The discussion took place February 18, 2021. It was the opening event for the new research focus “Democratic Vistas: Reflections on the Atlantic World” at the Forschungskolleg Humanwissenschaften.
Since the storming of the U.S. Capitol on January 6, 2021, there no longer can be any doubt that liberal democracy is under attack. For at least a decade, one liberal-democratic state after another has begun to face pushback – and in many cases take-over – by illiberal populists committed to authoritarian rule.
The specter of autocracy is no longer a hazy apparition; increasingly it is the face of power. Yet at the same time, democracy continues to mobilize movements fighting for progressive change both inside and outside the parliamentary process. Nearly overlooked by Western media, Belarus has been witnessing a forceful struggle for democracy, tirelessly pushed ahead by the collective will of irrepressible women activists (you can read more on Belarus on in our Chronicle from Belarus blog)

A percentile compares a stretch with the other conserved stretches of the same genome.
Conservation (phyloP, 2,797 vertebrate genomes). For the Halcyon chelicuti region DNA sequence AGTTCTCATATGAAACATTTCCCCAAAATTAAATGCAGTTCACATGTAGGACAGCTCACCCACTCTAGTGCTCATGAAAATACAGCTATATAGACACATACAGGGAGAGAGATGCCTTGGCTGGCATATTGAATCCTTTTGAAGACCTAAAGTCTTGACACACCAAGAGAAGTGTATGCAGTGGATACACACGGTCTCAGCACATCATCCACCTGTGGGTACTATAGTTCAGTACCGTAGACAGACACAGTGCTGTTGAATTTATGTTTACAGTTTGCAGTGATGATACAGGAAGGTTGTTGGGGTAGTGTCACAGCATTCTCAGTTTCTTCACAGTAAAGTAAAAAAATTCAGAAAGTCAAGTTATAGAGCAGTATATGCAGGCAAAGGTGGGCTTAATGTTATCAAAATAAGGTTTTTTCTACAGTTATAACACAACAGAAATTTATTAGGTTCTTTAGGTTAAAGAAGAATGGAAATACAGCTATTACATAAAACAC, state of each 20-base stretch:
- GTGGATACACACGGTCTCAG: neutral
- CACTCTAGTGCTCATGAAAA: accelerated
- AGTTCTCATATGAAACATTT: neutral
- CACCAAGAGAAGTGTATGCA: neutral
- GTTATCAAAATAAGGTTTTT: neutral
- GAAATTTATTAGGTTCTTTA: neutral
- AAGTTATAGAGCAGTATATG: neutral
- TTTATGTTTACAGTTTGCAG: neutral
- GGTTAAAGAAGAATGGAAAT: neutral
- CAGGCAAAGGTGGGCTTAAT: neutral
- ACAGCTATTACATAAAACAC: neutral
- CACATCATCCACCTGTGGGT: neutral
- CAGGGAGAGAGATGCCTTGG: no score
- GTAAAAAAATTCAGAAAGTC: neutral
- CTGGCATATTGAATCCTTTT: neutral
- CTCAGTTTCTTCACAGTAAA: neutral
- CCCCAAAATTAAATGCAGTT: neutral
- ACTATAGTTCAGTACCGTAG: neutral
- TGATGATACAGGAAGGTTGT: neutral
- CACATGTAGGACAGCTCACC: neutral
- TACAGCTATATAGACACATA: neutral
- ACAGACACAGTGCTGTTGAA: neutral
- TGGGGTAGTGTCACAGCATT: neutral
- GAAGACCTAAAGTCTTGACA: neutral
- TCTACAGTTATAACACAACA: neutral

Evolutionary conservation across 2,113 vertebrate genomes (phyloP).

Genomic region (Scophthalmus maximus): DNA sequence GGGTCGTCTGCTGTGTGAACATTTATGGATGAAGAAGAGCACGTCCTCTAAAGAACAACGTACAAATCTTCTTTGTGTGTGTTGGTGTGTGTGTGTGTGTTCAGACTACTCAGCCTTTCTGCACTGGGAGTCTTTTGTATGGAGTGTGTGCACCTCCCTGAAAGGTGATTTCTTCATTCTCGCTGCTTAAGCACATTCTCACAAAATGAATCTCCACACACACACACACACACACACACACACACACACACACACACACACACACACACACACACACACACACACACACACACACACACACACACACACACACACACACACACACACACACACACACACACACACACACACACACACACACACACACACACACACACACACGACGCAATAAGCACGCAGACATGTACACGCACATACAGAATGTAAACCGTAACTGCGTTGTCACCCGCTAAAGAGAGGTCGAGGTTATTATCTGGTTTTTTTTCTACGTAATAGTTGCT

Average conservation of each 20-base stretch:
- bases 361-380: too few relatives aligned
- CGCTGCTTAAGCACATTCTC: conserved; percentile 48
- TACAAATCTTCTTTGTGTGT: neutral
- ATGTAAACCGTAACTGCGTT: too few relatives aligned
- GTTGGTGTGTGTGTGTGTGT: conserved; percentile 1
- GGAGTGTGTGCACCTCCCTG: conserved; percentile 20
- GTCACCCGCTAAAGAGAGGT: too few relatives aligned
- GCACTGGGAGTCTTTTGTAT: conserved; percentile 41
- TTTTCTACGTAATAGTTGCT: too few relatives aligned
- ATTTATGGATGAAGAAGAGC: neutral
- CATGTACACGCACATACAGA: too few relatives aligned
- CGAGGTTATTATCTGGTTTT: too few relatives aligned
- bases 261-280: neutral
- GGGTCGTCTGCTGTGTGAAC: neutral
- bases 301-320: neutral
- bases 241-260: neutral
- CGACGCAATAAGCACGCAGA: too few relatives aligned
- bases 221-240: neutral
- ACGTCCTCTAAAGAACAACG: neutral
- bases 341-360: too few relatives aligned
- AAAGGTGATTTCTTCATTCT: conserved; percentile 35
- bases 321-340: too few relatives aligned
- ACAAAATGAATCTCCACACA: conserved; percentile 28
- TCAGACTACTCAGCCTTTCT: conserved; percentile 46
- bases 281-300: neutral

Even in the United States, the picture is not all bleak. After all, January 6, 2021, also marks a triumph of multiracial democracy, with an African American and a Jewish American candidate winning the senatorial runoffs in the state of Georgia, and Congress certifying the election of a black woman of color as Vice President. In the blink of an eye, the specter of autocracy gives way to what the American poet Walt Whitman called “democratic vistas.”
- 00:01:31 | Welcome remarks (Enrico Schleiff, President of Goethe University)
- 00:06:30 | Welcome remarks (Matthias Lutz-Bachmann, Director of the Forschungskolleg Humanwissenschaften)
- 00:10:40 | Introduction (Johannes Voelz)
- 00:15:52 | Discussion
- 00:59:22 | Questions
For more information on the research project »Democratic Vistas: Reflections on the Atlantic World, Please visit the Forschungskolleg Humanwissenschaften website